This statue was carved in the style of the Luba people of DRC. The statue depicts a male figure with hands on either side of his abdomen, two figures on both sides of his head and one figure on the base of his right foot. The statue stands 26.5 inches tall on its custom base and weighs 12 pounds. The base of the statue is missing its back, and there is some scrapes and scuffs throughout the piece – please inspect photos.
|Type of Object||
|Country of Origin||
23" figure | 26.5" w/ base
7" figure | 11.5" w/ base
6.5" figure | 11.5" w/ base
Missing back part of base; scrapes and scuffs
About the Luba People
“The Luba empire was founded in 1585 in the Upemba depression by King Kongolo. His nephew and successor, Kalala Ilunga, rapidly expanded the kingdom to encompass all the territories on the upper left bank of the Lualaba River. At its peak, about one million people, living in several tribes, were paying tribute to the Luba king. At the end of the 19th century, with the advance of the Ovimbudu people from Angola and the raids of the East African Muslim slavers, the empire weakened and, in fact, collapsed when Belgian colonials took control.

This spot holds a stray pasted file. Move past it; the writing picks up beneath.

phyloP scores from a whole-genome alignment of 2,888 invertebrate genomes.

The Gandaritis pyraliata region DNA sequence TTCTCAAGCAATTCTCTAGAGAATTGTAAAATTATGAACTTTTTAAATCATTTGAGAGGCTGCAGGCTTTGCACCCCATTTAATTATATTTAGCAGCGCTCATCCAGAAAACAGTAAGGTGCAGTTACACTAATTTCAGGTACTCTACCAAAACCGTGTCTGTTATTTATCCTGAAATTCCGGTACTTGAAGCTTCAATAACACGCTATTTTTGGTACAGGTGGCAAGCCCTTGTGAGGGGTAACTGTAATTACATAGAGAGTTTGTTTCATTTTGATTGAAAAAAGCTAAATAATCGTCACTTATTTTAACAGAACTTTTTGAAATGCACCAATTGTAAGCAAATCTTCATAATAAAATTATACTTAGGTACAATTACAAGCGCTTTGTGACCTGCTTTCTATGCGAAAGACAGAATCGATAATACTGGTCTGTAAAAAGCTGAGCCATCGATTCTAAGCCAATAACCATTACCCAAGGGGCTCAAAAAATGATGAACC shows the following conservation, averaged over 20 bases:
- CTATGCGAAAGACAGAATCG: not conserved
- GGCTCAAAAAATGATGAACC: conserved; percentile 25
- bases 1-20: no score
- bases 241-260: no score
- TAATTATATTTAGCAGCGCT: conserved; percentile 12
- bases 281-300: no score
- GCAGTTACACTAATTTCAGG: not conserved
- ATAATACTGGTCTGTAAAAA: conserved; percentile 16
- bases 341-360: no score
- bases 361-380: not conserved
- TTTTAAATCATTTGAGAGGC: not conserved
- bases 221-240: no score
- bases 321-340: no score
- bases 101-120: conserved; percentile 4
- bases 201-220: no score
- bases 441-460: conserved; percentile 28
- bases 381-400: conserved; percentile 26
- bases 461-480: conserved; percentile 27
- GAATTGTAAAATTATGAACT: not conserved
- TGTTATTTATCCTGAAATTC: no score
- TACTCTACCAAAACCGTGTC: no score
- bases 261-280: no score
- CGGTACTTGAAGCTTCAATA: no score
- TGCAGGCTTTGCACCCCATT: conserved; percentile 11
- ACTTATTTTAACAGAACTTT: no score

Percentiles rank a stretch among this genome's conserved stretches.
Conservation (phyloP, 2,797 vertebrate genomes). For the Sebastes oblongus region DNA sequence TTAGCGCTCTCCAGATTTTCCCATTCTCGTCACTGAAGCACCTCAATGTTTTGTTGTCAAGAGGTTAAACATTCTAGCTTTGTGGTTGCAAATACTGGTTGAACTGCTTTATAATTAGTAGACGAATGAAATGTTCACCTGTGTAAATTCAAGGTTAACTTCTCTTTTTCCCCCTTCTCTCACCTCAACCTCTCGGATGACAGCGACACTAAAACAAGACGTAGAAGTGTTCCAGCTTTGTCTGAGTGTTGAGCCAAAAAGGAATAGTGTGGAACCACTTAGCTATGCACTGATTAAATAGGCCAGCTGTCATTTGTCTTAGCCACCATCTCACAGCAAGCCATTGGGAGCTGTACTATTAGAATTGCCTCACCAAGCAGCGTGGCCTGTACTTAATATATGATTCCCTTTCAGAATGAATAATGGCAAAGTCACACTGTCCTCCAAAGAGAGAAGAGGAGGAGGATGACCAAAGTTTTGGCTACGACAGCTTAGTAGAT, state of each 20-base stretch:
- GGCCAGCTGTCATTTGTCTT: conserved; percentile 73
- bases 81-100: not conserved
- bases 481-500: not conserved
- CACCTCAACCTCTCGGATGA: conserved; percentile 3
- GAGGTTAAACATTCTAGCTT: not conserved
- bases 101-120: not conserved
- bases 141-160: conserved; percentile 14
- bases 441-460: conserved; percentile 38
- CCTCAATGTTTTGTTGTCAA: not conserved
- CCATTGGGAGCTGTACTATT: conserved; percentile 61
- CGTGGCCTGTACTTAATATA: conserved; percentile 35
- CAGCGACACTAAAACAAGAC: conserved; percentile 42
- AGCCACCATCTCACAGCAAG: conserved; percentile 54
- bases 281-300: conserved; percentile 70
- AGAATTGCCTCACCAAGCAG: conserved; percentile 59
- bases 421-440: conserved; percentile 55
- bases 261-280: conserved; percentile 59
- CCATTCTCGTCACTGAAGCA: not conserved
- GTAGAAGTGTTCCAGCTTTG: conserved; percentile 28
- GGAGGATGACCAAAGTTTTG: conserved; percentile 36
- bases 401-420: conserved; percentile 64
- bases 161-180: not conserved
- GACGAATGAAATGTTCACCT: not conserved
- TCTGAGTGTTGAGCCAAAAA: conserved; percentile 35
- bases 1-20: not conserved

With the Assistance of a court of notables, called Bamfumus, the king, known as the Mulopwe, reigned over his subjects through clan kings called Balopwe/ These clan kings could symbolically become the Mulapwe’s son which created client states throughout the empire. A secret society, Bambudye, kept the memory of the Luba empire alive and permeated throughout Luba territory, bonding the diverse populations together. The Luba empire economy was complex – it was based on a tribute system and the redistribution of resources from agriculture, fishing, hunting and mining. The production of salt and iron was under the king’s control.”
Baquart, Jean-Baptiste. The Tribal Arts of Africa. New York: Thames and Hudson Inc. 1998. Print.